this issue of "Pounding" in a light desplacement boat is a by-product of its speed and not its design or weight..
its like compairing a "bunt" of a baseball compaired to a hard hit.. the bunt will deliver a thud where a hard hit will deliver a crack.. same ball, same bat, but the speed of the hit will change..
the same is true with a fast boat compared to a full desplacement heavy boat..
the by product of the faster speed will cause the pounding as the speed increeses over the water.. A full keel heavyweight wont pound because it wont go fast enough to deliver the noise....
our boat, weighing in at 24k will pound going to weather at 10 to 12 knots, but if we back it off to a speed of 5 or 6, she calmly rides the waves like a full keel heavyweight..
The difference is that I can turn her off the crest about 4 or 5 degrees and the pounding stops.. and the speed goes up..
If you're sailing the boat to the point its pounding, just turn off a few degrees, its better on you and the boat..
+1, slow her up to 10 or 20% faster than the heavyweight or bare off 5 or 10* so you are still sailing closer to the true wind than the heavyweight. Either will comfort the ride.
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Old 08-06-2012, 09:55   #140
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Re: Capsize Ratio's

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Originally Posted by Polux View Post
That's what I said you have implied

Can't you see it does not make sense?

It is common knowledge, based in many years of bluewater experience that Halberg-Rassy are very good and safe bluewater boats. I don't remember of a single one to have capsized and these boats are used extensively offshore.

Do you really think that someone that is going offshore with an Halberg-Rassy is asking for trouble?

...
+1!

I believe boats get into trouble offshore due to:

- skipper's inexperience,
- human error,
- equipment failure,
- lack of adequate maintenance,
- etc.,

way before they have any opportunity to present ;-) their AVS!

b.
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Old 08-06-2012, 09:57   #141
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Re: Capsize Ratio's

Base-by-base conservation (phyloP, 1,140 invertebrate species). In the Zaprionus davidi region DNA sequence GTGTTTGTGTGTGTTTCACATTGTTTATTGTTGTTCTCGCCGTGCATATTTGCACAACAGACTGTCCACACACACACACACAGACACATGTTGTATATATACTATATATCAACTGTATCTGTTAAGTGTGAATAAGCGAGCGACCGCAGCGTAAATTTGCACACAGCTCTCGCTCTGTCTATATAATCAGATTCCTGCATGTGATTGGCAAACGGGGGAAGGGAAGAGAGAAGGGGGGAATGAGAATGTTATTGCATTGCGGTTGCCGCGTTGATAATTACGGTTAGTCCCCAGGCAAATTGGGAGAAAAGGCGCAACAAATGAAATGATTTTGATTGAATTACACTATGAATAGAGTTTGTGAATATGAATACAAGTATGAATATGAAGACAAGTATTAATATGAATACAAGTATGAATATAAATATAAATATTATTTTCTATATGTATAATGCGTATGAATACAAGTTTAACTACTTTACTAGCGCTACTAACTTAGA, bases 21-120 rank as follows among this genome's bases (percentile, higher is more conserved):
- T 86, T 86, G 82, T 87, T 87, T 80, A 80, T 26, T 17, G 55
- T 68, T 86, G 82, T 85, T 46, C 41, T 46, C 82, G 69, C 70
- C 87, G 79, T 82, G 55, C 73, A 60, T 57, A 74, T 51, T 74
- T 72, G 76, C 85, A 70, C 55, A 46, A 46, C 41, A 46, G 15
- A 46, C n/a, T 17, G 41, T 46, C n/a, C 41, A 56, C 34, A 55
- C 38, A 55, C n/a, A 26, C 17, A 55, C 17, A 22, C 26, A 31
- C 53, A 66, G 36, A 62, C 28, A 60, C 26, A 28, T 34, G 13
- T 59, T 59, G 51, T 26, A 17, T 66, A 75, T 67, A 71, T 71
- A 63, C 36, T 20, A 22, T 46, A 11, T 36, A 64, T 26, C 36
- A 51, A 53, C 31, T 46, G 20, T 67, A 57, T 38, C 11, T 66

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Originally Posted by Randyonr3 View Post
In a way True, but in our condition, we're both Ex-Racers, Mom and Pop,
just the two of us, and when we want to, we can pull out all the stops and kick her in the ass and get where we want fast..
and even thou we're in our 60s, we can still make a "Fast Passage" if need be.

But would I ever advise anyone without a racing background to follow in our wake,
Dont think I would..

So again, the delima rises, after the choice of the boat has been made, are you the person that can handle the choice..
We know all sailing boats are NOT created equal, why should we assume all people are....
I'd say, then, that you and your better half represent one of those outliers I was talking about.

I'm also guessing that pulling out all the stops like you're talking about tends to be relatively short passages. Double-handed for much more than a few days -- even for a couple of hands that are relatively fit in their 40s -- and the fatigue factor starts to rapidly grow. Standing 12 hours of helm and at least part of the other 12 as deck crew starts to wear after a bit (especially for someone like me who finds it very difficult to sleep in that situation). That tens to even things out - the slow one now will later be fast, to quote a Biblical passage.

Again, I point to the annual Carib 1500 as well as my own experience on this.
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Old 08-06-2012, 10:33   #142
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Re: Capsize Ratio's

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Originally Posted by barnakiel View Post